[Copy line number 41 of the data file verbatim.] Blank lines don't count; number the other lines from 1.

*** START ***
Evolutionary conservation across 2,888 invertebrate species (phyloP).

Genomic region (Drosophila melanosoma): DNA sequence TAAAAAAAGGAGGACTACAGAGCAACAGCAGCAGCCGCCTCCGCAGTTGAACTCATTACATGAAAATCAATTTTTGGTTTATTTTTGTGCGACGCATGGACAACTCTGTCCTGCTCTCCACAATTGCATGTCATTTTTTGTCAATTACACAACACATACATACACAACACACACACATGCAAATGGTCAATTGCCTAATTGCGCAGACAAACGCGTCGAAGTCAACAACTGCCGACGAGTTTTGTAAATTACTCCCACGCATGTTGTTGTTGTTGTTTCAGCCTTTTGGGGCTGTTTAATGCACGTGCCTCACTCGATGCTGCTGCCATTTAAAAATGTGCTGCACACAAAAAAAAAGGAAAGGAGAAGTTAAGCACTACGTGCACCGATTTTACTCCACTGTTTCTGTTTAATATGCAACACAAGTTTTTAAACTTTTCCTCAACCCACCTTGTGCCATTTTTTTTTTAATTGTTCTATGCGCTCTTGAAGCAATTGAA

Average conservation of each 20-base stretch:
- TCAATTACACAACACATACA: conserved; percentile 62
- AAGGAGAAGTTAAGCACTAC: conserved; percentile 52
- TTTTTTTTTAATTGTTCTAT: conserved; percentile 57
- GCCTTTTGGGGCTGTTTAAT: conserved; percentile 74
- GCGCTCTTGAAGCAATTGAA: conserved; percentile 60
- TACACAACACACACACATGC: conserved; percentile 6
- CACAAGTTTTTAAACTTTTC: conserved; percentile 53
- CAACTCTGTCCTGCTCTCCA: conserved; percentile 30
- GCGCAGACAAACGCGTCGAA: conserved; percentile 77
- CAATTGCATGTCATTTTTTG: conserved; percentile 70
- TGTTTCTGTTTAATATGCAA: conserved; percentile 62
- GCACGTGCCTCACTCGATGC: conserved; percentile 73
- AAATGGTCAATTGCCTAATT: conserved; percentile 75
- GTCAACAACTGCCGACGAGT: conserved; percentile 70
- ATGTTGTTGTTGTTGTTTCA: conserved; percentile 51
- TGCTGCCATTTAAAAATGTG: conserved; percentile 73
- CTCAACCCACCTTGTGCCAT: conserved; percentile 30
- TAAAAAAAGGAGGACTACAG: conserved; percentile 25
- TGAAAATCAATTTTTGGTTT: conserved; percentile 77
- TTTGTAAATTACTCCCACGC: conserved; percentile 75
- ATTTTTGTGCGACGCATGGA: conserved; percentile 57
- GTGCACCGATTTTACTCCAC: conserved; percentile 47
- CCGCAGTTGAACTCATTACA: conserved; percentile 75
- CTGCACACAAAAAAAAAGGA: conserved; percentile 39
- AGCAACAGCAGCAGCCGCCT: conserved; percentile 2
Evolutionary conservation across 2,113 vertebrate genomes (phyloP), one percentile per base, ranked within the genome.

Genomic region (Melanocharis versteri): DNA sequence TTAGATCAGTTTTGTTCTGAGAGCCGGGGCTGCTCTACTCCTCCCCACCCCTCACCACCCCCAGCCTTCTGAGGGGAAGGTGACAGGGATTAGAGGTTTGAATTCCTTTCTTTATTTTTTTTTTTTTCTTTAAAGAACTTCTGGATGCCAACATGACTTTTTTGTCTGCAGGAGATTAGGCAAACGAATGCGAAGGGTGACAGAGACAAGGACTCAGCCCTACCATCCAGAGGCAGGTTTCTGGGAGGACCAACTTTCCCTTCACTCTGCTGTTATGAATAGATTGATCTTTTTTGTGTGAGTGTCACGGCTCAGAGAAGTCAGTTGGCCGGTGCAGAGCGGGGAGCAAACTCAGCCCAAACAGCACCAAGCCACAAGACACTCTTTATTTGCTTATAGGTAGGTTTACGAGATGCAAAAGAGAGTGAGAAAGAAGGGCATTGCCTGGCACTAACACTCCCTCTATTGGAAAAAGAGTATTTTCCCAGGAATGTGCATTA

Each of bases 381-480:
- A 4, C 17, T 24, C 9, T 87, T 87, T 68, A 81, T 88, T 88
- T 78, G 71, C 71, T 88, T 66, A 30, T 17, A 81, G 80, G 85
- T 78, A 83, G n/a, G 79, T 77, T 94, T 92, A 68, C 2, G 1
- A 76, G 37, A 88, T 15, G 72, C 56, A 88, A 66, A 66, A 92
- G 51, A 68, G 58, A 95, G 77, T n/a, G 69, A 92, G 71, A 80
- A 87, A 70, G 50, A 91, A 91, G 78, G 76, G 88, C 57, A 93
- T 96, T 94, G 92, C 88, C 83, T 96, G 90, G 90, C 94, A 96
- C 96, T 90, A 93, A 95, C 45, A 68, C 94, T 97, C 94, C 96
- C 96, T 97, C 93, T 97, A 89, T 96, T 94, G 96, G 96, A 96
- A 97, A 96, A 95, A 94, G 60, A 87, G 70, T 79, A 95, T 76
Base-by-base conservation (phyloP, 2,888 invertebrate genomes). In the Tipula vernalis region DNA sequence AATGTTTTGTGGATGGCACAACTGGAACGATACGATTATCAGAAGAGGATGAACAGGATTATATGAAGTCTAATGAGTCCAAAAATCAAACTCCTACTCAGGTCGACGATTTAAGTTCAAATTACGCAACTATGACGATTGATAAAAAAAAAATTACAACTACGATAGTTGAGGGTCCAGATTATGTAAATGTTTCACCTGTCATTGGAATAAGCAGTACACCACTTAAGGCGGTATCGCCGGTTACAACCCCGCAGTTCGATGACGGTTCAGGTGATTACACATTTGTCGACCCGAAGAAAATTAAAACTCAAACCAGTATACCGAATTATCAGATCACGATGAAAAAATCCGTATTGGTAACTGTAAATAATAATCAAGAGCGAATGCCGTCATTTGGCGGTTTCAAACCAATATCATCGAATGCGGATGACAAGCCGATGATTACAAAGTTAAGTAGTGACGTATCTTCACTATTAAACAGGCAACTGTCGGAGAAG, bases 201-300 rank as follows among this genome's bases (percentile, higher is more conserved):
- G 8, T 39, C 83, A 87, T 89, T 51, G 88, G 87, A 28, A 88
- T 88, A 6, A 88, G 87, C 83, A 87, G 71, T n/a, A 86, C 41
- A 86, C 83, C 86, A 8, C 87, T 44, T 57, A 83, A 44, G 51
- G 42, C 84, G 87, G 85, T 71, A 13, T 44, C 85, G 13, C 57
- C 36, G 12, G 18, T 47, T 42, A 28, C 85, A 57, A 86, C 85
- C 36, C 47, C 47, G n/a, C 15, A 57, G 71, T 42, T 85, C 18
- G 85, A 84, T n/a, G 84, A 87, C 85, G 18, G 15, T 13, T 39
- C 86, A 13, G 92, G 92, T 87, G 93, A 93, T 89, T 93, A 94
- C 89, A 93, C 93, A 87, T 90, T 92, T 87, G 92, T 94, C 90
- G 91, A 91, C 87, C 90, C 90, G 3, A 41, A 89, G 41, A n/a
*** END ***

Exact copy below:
- A 97, A 96, A 95, A 94, G 60, A 87, G 70, T 79, A 95, T 76